With less than two weeks until move-in day, my soon-to-be college boy just received his roommates’ names and housing assignment over the weekend. His main concern has been who will supply the tv, fridge and Playstation. His only stress has been over my buying bedding and some other items that I deem necessities.
I doubt that the girls in his freshmen class have been as laissez-faire. Two weeks is hardly time to coordinate a room. The daughters of our posse have taken a keen interest over the last few years in their dorm room design. As one of the first statements that they make on their new campus, these young ladies want their sense of style to show through their choice of comforters, sheets, rugs, towels and even headboards.
mMe’s and her roommate combined beautiful fabrics to create a unique design through Blue Moon Bedding.
Coeds start their college education early learning to exercise tact and negotiation skills in order to reach a mutually agreeable look and begin their college experience on a positive note. Finance skills are also required as design costs can easily exceed what mom and dad had budgeted for the dorm. The sooner the girls know who their roommates are, the sooner they have to decide on DIY projects (like jJw’s headboard above) and shop for sales and discounts.
Because most guys don’t care a hoot about coordinating, mom can start shopping early for deals and saving those Bed, Bath and Beyond coupons. My son is the typical male who just wants plain, simple and comfortable. Like JDB’s dorm room,
no design is desired, just soft sheets, thick pillows and a firm mattress pad.
The only design element that I have been able to include is this quilt that I had made from thirty of his old t-shirts.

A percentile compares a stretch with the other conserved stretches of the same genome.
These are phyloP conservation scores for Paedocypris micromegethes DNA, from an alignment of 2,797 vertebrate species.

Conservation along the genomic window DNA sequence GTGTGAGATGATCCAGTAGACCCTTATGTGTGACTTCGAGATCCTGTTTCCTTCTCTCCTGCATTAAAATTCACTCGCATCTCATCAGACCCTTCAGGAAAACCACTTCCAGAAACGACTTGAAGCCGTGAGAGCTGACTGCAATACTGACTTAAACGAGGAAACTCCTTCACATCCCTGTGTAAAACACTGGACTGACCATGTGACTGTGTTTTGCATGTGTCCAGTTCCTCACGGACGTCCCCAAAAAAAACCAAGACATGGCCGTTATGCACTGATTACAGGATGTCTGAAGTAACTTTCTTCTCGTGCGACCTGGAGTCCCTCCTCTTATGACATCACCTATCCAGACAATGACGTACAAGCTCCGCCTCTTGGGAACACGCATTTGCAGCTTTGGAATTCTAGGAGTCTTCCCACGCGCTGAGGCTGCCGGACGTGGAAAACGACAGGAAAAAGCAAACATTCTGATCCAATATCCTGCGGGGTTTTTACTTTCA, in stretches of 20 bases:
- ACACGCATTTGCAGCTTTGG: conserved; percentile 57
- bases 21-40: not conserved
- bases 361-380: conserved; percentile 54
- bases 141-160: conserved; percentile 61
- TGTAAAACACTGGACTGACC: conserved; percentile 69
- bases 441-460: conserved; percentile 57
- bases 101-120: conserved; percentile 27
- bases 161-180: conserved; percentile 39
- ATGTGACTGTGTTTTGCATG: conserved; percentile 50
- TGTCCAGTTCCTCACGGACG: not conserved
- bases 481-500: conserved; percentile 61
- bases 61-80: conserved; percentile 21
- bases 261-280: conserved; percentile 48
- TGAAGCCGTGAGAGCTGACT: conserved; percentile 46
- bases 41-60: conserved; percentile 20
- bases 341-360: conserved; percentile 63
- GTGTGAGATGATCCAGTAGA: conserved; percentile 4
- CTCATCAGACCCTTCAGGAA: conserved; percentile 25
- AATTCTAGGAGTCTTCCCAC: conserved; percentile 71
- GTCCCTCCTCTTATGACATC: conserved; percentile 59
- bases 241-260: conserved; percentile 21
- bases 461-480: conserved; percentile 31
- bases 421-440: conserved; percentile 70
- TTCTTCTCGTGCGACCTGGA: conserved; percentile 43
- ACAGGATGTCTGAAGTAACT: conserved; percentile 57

I have been designing it in my mind for a while but only recently was able to pull it together. Campus Quilt Company walked me through the process online and with an instruction kit that came in the mail. Within two weeks, the company’s seamstresses transformed a bag filled with t-shirts numbered for the layout I wanted into this well-made quilt with a navy backside that I chose from the company’s fabric selection.
Once I put the t-shirts in the mail, I was so nervous as to how it would turn out and how my son would react. To my delight, he really liked it except for two of the shirts that I used. He claims that he still wanted to wear them, but with well over 100 t-shirts in his wardrobe, I think he will only miss them because I used them.
He informed me, though, that he will use the quilt with the backside facing up. My husband agreed, so once again my son thwarts my design plan. At least the t-shirts that have meant so much to him over the years will remain close to his heart as he sleeps in his home away from home.
When it comes down to it, isn’t that what we want for our kids when they set up their dorm room ~ to be comfortable in their new home away from home? For guys v. girls, what is comfortable can be 180° apart. As a mom, I am learning to let it go just like I’ll be letting him go in such a short time. It isn’t easy, but I have no choice.
August 4, 2014